9 up votes
1 down votes
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Goal 2: Reduce Human Disease

Clinical Trials and Rare Diseases

Strategies and infrastructure to support clinical trials in rare diseases must go further in the development of critical partnerships with advocacy organizations. These partnerships must be formalized and based on models that help to accelerate the research.

Submitted by (@dappell)

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11 net votes
13 up votes
2 down votes
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Goal 2: Reduce Human Disease

Strategic effort against obesity

The major challenge we face is that of the epidemic of obesity. It affects more than half the population, particularly Hispanics, blacks and those in the lower income bracket.

It is responsible for premature death, coronary disease, acute myocardial infarction. Atrial fibrillation and cancer.

Submitted by (@nhlbiforumadministrator)

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3 net votes
5 up votes
2 down votes
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Goal 2: Reduce Human Disease

Exercise effects on cellular level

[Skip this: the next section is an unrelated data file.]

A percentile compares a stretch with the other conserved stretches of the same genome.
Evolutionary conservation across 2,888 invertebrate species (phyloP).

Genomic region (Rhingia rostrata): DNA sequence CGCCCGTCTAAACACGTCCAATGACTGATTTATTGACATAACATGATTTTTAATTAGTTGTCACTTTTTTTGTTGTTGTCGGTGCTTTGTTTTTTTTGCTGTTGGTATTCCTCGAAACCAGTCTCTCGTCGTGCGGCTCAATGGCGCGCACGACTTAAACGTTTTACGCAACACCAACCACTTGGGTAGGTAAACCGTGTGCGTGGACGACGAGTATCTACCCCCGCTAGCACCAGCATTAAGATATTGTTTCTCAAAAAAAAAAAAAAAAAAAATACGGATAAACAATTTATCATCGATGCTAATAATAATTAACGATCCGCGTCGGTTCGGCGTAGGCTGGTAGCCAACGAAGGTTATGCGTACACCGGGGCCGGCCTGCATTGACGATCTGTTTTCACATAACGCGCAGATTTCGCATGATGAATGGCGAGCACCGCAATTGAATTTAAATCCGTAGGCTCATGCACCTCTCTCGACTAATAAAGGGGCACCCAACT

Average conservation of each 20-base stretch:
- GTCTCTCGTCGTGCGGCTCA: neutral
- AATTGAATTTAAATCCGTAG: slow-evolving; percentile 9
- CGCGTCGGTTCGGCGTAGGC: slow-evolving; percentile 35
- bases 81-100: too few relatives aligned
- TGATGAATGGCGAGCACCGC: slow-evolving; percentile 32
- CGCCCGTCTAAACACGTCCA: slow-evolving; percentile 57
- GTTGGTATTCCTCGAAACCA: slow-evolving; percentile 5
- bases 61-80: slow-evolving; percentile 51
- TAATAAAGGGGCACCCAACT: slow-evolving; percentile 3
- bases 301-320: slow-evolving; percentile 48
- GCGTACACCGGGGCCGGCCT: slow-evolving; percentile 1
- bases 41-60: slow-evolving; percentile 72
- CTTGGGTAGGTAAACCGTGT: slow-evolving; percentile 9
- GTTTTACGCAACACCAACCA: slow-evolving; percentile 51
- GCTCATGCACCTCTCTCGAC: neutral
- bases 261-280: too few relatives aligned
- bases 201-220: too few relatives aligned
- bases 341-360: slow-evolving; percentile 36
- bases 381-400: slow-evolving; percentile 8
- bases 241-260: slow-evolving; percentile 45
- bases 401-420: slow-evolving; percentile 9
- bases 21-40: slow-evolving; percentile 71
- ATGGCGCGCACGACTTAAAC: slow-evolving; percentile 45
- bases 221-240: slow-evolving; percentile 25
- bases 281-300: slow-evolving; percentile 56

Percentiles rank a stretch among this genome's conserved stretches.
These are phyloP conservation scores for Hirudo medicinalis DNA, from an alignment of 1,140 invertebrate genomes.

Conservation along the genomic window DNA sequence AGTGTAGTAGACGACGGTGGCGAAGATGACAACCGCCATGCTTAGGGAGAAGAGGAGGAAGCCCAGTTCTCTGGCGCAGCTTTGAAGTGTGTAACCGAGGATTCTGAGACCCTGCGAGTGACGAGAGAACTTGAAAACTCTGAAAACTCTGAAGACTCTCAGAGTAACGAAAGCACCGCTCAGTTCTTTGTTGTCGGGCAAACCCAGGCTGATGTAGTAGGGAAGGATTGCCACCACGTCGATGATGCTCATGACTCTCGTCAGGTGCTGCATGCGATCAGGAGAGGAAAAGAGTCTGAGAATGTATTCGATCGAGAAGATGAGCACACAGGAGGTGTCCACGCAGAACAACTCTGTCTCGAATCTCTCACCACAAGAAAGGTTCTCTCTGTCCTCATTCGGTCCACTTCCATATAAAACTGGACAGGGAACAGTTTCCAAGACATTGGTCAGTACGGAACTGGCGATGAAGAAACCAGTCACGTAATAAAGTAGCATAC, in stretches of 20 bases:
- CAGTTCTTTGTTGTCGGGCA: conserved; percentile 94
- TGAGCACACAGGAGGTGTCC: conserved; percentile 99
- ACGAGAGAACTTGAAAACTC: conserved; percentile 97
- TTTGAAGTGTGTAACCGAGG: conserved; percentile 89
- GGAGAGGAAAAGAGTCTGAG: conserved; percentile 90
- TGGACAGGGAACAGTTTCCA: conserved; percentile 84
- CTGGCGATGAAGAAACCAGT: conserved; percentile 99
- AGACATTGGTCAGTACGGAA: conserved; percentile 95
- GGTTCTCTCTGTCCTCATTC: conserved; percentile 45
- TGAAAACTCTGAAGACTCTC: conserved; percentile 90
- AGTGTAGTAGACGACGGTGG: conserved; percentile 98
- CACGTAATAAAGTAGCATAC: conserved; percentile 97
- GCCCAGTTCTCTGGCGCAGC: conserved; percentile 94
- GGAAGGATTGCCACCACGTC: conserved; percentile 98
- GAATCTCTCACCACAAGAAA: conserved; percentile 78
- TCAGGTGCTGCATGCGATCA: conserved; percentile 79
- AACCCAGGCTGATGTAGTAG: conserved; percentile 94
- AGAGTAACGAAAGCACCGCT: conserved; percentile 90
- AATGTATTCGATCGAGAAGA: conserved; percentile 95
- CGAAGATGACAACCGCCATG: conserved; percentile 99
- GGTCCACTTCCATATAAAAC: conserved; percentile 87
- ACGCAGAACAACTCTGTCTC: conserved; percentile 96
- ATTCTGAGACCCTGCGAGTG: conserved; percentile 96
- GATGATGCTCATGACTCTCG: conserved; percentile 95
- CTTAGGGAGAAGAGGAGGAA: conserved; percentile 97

What cellular and/or intracellular signaling events are activated in response to acute or chronic physical activity that lead to or explain improvements in health outcomes, prevention, or treatment of lung diseases?

Which metabolic signatures induced by exercise/physical activity would be predictive/ associated with poor lung disease prognosis?

Submitted by (@nhlbiforumadministrator1)

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18 net votes
32 up votes
14 down votes
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Goal 2: Reduce Human Disease

What are the molecular mechanisms of lung injury, and how do they differ in children?

Both adults and children have significant morbidity and mortality due to lung injury, but have different etiologies and outcomes. It is possible that the underlying pathobiology in the two groups is different. There are no targeted therapies for lung injury, indicating that the cause is still not understood.

Submitted by (@rft2106)